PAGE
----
Have you seen sci-fi movies like A.I. Artificial Intelligence, a 2001 US science fiction drama directed by Steven Spielberg that portrays a childlike android programmed to love, or Bicentennial Man, which starred the late Robin Williams and was based on a 1976 novel by Isaac Asimov? Have you seen the movie Surrogates which starred Bruce Willis and portrayed a futuristic world where people live within the safety of their homes while their robotic surrogates carry on their daily chores?
If yes, you are also likely to believe that machines endowed with artificial intelligence (AI) can emulate, or even surpass, human intelligence. However, nothing can be further from the truth, say researchers. At least not till date.
“The frightening, futurist portrayals of artificial intelligence that dominate films and novels, and shape the popular imagination, are fictional… Unlike in the movies, there is no race of superhuman robots on the horizon or probably even possible,” insists a Stanford University-hosted report. Titled Artificial Intelligence and Life in 2030, this year-long investigation is the first of a series of reports to be published at regular intervals as part of a 100-year study on AI. “While the rate of progress in AI has been patchy and unpredictable, there have been significant advances since the field’s inception 60 years ago… In reality, AI is already changing our daily lives, almost entirely in ways that improve human health, safety, and productivity,” the report added.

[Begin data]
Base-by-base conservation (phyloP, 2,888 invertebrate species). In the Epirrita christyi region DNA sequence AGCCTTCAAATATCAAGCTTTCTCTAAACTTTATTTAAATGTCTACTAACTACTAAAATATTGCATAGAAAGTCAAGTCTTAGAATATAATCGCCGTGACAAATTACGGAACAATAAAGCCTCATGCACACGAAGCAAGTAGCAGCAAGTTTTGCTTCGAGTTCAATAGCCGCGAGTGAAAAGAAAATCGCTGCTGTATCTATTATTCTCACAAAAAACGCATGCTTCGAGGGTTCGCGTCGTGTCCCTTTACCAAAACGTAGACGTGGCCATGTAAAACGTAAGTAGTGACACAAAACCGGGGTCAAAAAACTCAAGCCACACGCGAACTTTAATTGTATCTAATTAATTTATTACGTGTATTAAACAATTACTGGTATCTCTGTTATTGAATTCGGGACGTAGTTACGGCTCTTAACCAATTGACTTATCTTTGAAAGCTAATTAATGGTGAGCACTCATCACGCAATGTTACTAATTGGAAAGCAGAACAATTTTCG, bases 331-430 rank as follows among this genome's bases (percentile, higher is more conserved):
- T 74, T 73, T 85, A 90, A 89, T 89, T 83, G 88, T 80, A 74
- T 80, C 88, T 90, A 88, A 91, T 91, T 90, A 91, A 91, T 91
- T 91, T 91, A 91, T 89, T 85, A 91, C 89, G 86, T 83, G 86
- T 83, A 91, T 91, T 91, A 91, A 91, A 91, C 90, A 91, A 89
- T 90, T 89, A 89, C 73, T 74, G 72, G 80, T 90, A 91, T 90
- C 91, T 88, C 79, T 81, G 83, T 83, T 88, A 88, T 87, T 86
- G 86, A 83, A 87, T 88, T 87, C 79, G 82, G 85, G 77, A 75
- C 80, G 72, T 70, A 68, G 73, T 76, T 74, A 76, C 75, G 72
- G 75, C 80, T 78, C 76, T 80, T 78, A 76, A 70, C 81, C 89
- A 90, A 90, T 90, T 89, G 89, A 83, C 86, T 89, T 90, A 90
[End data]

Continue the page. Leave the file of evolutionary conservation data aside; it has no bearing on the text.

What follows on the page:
AI has undoubtedly risen like a phoenix from the ashes of the so-called AI winter—a period of time in the late 1970s and early 1980s when funding dwindled and research almost went underground. Peter Stone, a computer scientist at the University of Texas at Austin and chair of the 17-member panel of international experts who wrote the Stanford report, says he and the panel believe that “specialized AI applications will become both increasingly common and more useful by 2030, improving our economy and quality of life... But this technology will also create profound challenges, affecting jobs and incomes and other issues that we should begin addressing now to ensure that the benefits of AI are broadly shared”.